Module 12: Linear Regression and Correlation

Outliers

Barbara Illowsky & OpenStax et al.

In a given set of data, you want to look for an overall pattern and any outliers. An
outlier is an observation of data that does not fit the rest of the data. It is sometimes called an extreme value. When you graph an outlier, it will appear not to fit the pattern of the graph. Some outliers are due to mistakes (for example, writing down 50 instead of 500) while others may indicate that something unusual is happening.

The following video gives an introduction to the idea of an outlier in a set of data.

The IQR can help to determine potential outliers. A value is suspected to be a potential outlier if it is less than (1.5)(IQR) below the first quartile or more than (1.5)(IQR) above the third quartile. Potential outliers always require further investigation.


Note

A potential outlier is a data point that is significantly different from the other data points. These special data points may be errors or some kind of abnormality or they may be a key to understanding the data.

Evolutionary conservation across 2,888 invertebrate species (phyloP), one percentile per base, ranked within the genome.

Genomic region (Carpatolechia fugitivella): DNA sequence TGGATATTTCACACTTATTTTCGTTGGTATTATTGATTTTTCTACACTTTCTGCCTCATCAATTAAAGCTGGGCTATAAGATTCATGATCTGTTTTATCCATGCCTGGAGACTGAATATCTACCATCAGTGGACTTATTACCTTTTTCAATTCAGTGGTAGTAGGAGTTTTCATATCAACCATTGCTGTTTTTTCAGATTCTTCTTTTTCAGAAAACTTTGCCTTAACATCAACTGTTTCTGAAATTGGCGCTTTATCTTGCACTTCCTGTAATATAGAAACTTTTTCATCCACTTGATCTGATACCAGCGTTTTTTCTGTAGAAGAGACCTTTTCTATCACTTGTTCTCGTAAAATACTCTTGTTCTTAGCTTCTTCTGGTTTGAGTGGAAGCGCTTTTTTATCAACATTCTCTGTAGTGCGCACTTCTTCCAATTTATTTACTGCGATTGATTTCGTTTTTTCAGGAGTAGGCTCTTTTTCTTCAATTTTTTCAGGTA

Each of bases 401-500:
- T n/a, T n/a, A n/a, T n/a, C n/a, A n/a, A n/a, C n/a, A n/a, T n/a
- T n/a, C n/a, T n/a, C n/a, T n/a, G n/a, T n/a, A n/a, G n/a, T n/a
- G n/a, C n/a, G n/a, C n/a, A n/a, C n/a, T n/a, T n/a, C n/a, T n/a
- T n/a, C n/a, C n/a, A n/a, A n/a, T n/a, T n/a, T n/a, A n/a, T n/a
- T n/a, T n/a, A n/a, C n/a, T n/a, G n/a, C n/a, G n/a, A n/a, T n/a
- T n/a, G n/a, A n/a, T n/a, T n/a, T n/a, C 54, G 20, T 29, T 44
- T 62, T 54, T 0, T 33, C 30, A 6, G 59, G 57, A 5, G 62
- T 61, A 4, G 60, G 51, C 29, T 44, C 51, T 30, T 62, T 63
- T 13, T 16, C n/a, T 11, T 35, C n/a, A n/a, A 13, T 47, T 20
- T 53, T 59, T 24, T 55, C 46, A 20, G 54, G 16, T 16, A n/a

example

For the following 13 real estate prices, calculate the IQR and determine if any prices are potential outliers. Prices are in dollars.

389,950; 230,500; 158,000; 479,000; 639,000; 114,950; 5,500,000; 387,000; 659,000; 529,000; 575,000; 488,800; 1,095,000

Solution:

Order the data from smallest to largest.

114,950; 158,000; 230,500; 387,000; 389,950; 479,000; 488,800; 529,000; 575,000; 639,000; 659,000; 1,095,000; 5,500,000

M = 488,800

Q1 = displaystylefrac{{{230},{500}+{387},{000}}}{{2}} = 308,750

Q3 = displaystylefrac{{{639},{000}+{659},{000}}}{{2}} = 649,000

IQR = 649,000 – 308,750 = 340,250

(1.5)(IQR) = (1.5)(340,250) = 510,375

Q1 – (1.5)(IQR) = 308,750 – 510,375 = –201,625

Q3 + (1.5)(IQR) = 649,000 + 510,375 = 1,159,375

No house price is less than –201,625. However, 5,500,000 is more than 1,159,375. Therefore, 5,500,000 is a potential outlier.

License

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Adapted By Darlene Young Inroductory Statistics by Barbara Illowsky & OpenStax et al. is licensed under a Creative Commons Attribution 4.0 International License, except where otherwise noted.

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